USA: JNC VI. Arch Intern Med 1997


Marques-Vidal P et al. J Hum Hypertens 1997
Canada: Joffres et al. Am J Hypertens 1997
England: Colhoun et al. J Hypertens 1998
France: Chamontin et al. Am J Hypertens 1998
Adapted from G. Mancia / L. Ruilope

A Result of Hypertensive Study in Harapan


Kita
Within 6 month follow up:
Only 29% of registered hypertensive patients
visit outpatient clinic regularly
25.81% of sample taken medicine regularly
87.10 % of examined hypertensive patient
had a diastolic dysfunction
20.97% of sample had both the diastolic and
systolic dysfunction

Nani et al. 2008 In press

8x

4x
2x

Impact of High-Normal BP on CV
Disease Risk in Women
12
10
Highnormal

8
Cumulative
Incidence
(%)

6
4

Normal

Optimal

0
0

6
Time (y)

10

12

Optimal: <120/80 mm Hg; normal: 120-129/80-84 mm Hg; high-normal: 130-139/85-89 mm Hg.


Vasan RS. N Engl J Med. 2001;345:1291-1297.

Impact of High-Normal BP on CV
Disease Risk in Men
16
14

Cumulative
Incidence
(%)

12

Highnormal

10

Normal

8
6

Optimal

4
2
0
0

6
Time (y)

10

12

Optimal: <120/80 mm Hg; normal: 120-129/80-84 mm Hg; high-normal: 130-139/85-89 mm Hg.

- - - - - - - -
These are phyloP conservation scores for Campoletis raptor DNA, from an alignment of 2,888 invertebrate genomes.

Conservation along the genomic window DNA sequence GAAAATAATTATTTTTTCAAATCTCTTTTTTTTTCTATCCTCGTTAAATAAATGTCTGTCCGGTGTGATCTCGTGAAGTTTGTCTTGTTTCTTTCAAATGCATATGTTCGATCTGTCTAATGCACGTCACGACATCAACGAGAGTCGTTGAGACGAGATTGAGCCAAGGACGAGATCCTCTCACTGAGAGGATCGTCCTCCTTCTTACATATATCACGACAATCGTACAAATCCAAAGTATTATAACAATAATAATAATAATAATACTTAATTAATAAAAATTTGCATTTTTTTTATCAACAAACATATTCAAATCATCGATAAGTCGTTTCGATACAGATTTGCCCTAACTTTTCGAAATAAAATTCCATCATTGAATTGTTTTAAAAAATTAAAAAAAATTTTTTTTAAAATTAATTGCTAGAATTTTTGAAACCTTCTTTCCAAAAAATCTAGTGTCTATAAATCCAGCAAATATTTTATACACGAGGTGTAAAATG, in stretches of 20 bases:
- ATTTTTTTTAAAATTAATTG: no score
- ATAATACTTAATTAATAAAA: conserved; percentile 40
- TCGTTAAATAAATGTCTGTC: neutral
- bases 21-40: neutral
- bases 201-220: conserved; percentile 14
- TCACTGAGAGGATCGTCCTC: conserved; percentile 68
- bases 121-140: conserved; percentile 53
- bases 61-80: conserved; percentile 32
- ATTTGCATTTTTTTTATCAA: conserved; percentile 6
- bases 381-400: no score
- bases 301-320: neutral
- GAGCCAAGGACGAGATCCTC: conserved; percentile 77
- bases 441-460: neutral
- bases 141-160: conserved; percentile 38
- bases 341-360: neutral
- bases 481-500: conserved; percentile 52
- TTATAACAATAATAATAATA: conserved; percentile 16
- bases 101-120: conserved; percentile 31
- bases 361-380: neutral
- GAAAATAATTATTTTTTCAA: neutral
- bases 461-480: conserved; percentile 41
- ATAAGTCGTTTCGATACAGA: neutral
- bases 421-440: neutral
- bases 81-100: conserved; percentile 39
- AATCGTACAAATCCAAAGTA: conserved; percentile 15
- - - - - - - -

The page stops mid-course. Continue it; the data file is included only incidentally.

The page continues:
Vasan RS. N Engl J Med. 2001;345:1291-1297.

Risiko Infark Miokard dan Stroke

15

5-year risk (%)

10

5
MI
MI

Stroke
Stroke

0
0

100

200

300

Systolic blood pressure (mm Hg)


Brown, M.J., Lancet 2000;355:653-4

CUMULATIVE INCIDENCE OF HF
IN HYPERTENSIVE PATIENTS
20
Stage 2+ hypertension

15
CHF
Cumulative
Incidence
(%)

10

Stage 1+ hypertension

5
Normal BP

5
10
Years From Baseline Exam

15

Lenfant C, Roccella EJ. J Hypertens Suppl. 1999;17:S3-S7.


Data from Levy D et al. JAMA. 1996;275:1557-1562.

Total Mortality and Continuous Ambulatory Blood


Pressure
Systolic
Systolic Blood
Blood Pressure
Pressure
events/100 pt/yrs

Diastolic
Diastolic Blood
Blood Pressure
Pressure
5

5
4

2
1
< 140

mm Hg

mm Hg
140-159 160-179 180-199 200+

< 80

80-89

90-99

100-109

110+

Assessment of the 24-hour blood pressure load is


a good clinical method to identify high-risk patients
Khattar, R.S. et al. Circulation 1999; 100:1071-4

Hypertension Treatment Significantly Reduced


Mortality and Morbidity
Estimated Cumulative Incidence of All Morbid Events Over 5 Years

VA Cooperative
Study Group

Control - Placebo

Active Treatment Groups Diuretic-based regimen


and hydralazine

Veterans Administration Cooperative Study Group on antihypertensive agents JAMA 1970;213(7):1143-1152.

META-ANALYSIS
(LANCET 2000)
35 40 % mean reduction in stroke
20 25 % decrease in MI incidence
> 50 % reduction in CHF

BENEFITS OF BP LOWERING

Adapted from THE JNC7 REPORT 2003